In the two main male roles were Paul Lieber as Paul and James Lancaster* as Stephen. Lieber’s Paul struck me as a bit of a looser Malcolm McDowell, but that could be a look thing. You could tell from Lieber’s performance that this was a man having trouble navigating the relationship waters as well. He wanted to be with his wife, who no longer wanted him, and really didn’t want to date. He just wanted the comfort of what he had. Lancaster’s Stephen was different — a character who wanted a relationship with a women and who had been bisexual in the past, who could never seem to make relationships of either type work in the long run. He was scared of having relationships work, and portrayed this quite well. Rounding out the male cast was Joel Polis* as the boyfriend Jake and Stephen’s former lover, Brad.
[*: Member of Actors Equity]
Turning to the technical: The set, which was designed by Jeffery P. Eisenmann, worked reasonably well. The apartment side of the set worked well, although the textures on the wall interfered with the excellent projections of Hana S. Kim. The props by Lorely Trinidad worked well. The set was well lit by Adam Blumenthal, and the sound design and sound effects of Cricket S. Myers were (umm) effective. The costumes of Miguel Montalvo were appropriate to my eye and conveyed the period well. Liana Dillaway was the Production Stage Manager, assisted by Priscilla Miranda. “The Snake Can” was produced by Racquel Lehrman.
“The Snake Can” continues at The Odyssey Theatre until March 2. Tickets are available through the Odyssey; discount tickets may be available through LA Stage Tix. It is worth seeing. Upcoming productions at The Odyssey include “Rank” by Robert Massey (3/23 – 5/12) and “Annapurna” (by Sharr White). Other productions listed that intrigue me include “Ionescopade: A Musical Vaudeville“, built around th eplays, playlets, and poetry of Eugene Ionesco (6/8 – 7/28/2013); an all-female casting of “Hamlet” featuring Charlayne Woodard as Gertrude (8/17 – 10/13/13), and a “Waiting for Godot”-esque play called “Old Clown Wanted” about three out-of-work circus clowns marking time in a deserted office.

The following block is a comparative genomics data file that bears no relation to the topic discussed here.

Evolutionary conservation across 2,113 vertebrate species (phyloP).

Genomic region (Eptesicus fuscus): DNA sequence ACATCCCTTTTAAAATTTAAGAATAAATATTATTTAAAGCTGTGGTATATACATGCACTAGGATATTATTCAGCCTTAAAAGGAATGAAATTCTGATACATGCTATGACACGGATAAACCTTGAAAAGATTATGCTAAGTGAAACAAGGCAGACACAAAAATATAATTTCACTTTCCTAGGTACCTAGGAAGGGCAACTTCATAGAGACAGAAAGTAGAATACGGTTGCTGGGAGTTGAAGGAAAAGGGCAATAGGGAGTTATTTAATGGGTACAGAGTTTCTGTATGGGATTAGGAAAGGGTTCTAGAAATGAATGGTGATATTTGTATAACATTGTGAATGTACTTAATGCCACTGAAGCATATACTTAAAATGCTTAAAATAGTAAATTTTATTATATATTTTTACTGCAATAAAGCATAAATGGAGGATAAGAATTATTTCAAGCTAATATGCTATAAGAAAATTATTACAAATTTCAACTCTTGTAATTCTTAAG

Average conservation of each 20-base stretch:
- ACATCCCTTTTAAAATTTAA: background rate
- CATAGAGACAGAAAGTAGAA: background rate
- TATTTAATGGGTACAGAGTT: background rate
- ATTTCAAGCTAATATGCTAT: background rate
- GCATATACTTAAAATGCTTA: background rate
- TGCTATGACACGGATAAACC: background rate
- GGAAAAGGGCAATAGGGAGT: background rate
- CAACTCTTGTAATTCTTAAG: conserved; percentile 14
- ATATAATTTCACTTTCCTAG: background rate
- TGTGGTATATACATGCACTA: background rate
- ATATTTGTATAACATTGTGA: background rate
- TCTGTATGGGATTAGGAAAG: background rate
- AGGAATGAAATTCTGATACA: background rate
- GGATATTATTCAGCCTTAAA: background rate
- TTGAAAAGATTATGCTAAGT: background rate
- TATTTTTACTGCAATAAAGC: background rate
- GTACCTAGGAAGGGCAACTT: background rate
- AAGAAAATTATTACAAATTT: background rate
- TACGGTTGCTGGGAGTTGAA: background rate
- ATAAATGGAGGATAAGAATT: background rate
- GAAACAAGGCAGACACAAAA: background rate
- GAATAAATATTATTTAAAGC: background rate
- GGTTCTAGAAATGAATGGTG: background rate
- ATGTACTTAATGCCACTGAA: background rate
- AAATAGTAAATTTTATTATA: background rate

Dining Notes: As we were on the Westside and had just hit Record Surplus (where we scored with loads of music, including a French-cast-album of Hair), we decided to explore nearby restaurants. We ended up at an excellent Oaxacan Mexican restaurant on Santa Monica called Monte Alban. Yummy and different. We’ll be back.
Upcoming Theatre and Concerts: March starts with “I’ll Be Back Before Midnight” at the Colony. The following weekend sees us in North Hollywood for “Company” at the Crown City Theatre. The third week of March takes us to the Pantages and Hollywood for “Catch Me If You Can”on March 16. The fourth week of March brings “Boeing Boeing” at REP East on March 23, and ends with “End of the Rainbow” at the Ahmanson on March 30. April has less theatre — so far, only one show is scheduled. The first weekend of April is open. The next weekend brings with the Southern California Renaissance Faire. Following that is “Grease” at Cabrillo Music Theatre, and April concludes with a winetasting at Temple Ahavat Shalom. May is busy in a different sense, with two concerts — Elton John in Las Vegas on May 4, and (tentative) Michael Feinstein at VPAC on May 11. May also brings “Falling for Make Believe” at The Colony Theatre and “To Kill a Mockingbird” at REP East. Lastly, continuing the look ahead, June will bring (tenative) “The Scottsboro Boys” at the Ahmanson Theatre, “Priscilla – Queen of the Desert” at the Pantages, (tentative) Sweet Charity“ at DOMA, and the Western Corps Connection at the end of the month. I’m also keeping my eyes open as the various theatres start making their 2013 season announcements. Lastly, what few dates we do have open may be filled by productions I see on Goldstar, LA Stage Tix, Plays411, or discussed in the various LA Stage Blogs I read (I particularly recommend Musicals in LA and LA Stage Times).